A set is a list of the specific conditions that lead to a particular decision (When the person is already a customer and when his credit code is 1, then offer the VIP discount).
As you analyze the task, each set gets its own row, even if it leads to the same decision as another set.
Each condition in a set has its own column, with the decision in the rightmost column.
The example has three sets of conditions under which you offer the courtesy discount. Each set gets its own row. Repeating the decision this way highlights the different routes to reaching that decision.
Also, in a given set, all the conditions must be satisfied in order to trigger the decision. Being an existing customer is not by itself enough to justify the VIP discount; a price over $999 is.
The company’s procedures didn’t spell out “all others” as a specific type of customer; we derived that from what to do if a customer didn’t meet the conditions for either of the two discounts.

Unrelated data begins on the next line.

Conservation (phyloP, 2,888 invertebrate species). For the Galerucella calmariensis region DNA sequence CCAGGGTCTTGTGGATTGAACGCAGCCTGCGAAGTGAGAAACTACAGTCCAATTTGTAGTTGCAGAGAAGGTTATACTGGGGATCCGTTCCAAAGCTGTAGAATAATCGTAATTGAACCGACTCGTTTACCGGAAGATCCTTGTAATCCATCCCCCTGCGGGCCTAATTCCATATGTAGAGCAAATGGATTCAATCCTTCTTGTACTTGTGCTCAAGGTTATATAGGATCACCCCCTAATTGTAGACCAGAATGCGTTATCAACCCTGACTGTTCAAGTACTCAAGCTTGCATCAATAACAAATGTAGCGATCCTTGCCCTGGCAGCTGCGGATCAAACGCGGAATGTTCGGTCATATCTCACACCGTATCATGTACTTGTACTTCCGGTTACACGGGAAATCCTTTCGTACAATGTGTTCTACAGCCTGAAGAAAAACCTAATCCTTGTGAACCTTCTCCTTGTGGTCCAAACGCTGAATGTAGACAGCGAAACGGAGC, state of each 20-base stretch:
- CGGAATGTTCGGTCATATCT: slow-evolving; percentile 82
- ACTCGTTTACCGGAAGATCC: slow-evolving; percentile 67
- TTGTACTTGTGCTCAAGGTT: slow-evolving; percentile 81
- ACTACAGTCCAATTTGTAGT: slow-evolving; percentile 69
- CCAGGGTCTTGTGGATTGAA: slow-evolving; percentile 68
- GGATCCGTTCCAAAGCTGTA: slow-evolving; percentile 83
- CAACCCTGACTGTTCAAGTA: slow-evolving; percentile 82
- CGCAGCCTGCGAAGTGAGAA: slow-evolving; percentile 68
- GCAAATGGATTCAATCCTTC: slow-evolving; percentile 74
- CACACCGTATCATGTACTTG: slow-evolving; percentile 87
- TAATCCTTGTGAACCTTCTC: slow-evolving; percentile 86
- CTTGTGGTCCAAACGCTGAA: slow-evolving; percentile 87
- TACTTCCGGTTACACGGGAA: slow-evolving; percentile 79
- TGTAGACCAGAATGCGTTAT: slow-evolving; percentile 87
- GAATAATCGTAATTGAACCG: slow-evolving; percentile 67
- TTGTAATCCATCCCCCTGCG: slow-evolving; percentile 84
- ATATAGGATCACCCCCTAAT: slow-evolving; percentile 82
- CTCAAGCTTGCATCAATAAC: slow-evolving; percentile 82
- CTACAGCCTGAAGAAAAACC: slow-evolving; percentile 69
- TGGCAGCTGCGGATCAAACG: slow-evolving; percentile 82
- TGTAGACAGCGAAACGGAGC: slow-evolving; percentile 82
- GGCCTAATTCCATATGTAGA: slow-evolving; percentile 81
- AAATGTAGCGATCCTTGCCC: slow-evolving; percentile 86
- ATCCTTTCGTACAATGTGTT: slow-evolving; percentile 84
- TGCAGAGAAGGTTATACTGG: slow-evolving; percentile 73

Step 3: Arrange similar conditions into columns.
The information in this table is the same as in Step 2. The difference is that we’ve moved related conditions so they’re grouped in columns. Each column is a category–often pretty loose, at first, as you figure out what the various conditions are.
Step 4: Reorganize the conditions.
Some ways to do this:
Study the columns to see if one stands out as a first cut. If so, move it to the leftmost position. (In the example, Customer seemed like a good start, so it stayed on the left.)
Rearrange rows so identical conditions adjoin one another in that leftmost column.